Computer-Assisted Trading by Tushar S. Chande, Ph.D.
You can't be a good trader without being a good analyst. But the two are not synonymous: Just because you're a good analyst doesn't guarantee you'll be a good trader. To the accomplished analyst, trading is a mental game 80% of the time, but one for which he or she is poorly prepared. Here's how you can hasten the transition from analyst to trader.
Trading is analysis in action. You have to convert all of your analysis into a simple, executable decision - buy so much of this, or sell some of that. Analysis is reactive, since you analyze price action after the event. Trading, on the other hand, is proactive, since you may have to anticipate market events. In any case, trading requires decision making in the face of uncertainty, with the added knowledge that some of the consequences may be unpleasant. This is not a simple task, because the fear of unpleasant consequences can trigger various degrees of the "fight-or-flight" survival instinct, biasing traders' actions.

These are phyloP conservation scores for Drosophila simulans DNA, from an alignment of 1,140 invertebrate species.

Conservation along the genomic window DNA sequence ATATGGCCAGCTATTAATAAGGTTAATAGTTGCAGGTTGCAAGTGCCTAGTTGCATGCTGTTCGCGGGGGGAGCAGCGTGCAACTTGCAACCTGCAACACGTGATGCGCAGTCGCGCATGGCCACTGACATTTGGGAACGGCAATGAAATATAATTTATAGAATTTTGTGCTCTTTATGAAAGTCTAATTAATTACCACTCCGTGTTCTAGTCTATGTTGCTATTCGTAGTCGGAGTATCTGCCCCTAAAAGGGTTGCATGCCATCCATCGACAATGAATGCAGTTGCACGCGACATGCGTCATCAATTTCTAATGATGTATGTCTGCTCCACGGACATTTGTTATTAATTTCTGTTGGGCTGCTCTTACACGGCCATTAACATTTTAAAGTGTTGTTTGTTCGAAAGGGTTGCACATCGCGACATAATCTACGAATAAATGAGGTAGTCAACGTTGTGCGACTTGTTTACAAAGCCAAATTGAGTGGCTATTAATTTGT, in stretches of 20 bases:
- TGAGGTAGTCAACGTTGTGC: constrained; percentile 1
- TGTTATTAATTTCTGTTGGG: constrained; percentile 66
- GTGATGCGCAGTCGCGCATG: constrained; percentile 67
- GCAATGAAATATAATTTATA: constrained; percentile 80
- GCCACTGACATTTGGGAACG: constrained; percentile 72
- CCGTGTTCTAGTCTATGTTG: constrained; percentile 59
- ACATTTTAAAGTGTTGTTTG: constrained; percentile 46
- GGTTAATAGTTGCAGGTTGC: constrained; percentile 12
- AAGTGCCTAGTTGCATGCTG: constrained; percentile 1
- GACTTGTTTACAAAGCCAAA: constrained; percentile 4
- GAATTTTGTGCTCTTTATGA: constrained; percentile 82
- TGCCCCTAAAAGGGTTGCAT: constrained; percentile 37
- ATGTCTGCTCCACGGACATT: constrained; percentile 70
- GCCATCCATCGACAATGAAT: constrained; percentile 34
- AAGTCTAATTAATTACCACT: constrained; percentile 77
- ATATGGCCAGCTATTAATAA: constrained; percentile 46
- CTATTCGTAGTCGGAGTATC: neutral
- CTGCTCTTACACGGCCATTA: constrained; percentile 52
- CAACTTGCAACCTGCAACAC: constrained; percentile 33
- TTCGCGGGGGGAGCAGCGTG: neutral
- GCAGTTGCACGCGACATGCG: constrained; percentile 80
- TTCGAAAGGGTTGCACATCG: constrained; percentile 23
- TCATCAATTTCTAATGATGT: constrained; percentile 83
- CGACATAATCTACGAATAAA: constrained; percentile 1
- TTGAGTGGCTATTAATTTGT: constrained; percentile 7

Besides, the market provides random gratification: The same actions can be profitable or not, with outcomes
occurring randomly. This leads to unprofitable trading habits. For example, you may deviate from your system, only to be rewarded by the market. When this happens, it only reinforces your tendency to second-guess the model and deviate from it. Deviating from your model is not bad in itself, but it does negate all the historical testing you may have done. Since you cannot test your system deviations on historical data, in essence, you end up trading an untested system.
As a result, trading requires a whole new set of skills, different from those required to be a good analyst. Since there is no good way to practice these skills before one starts trading, many a venture into trading ends in disaster.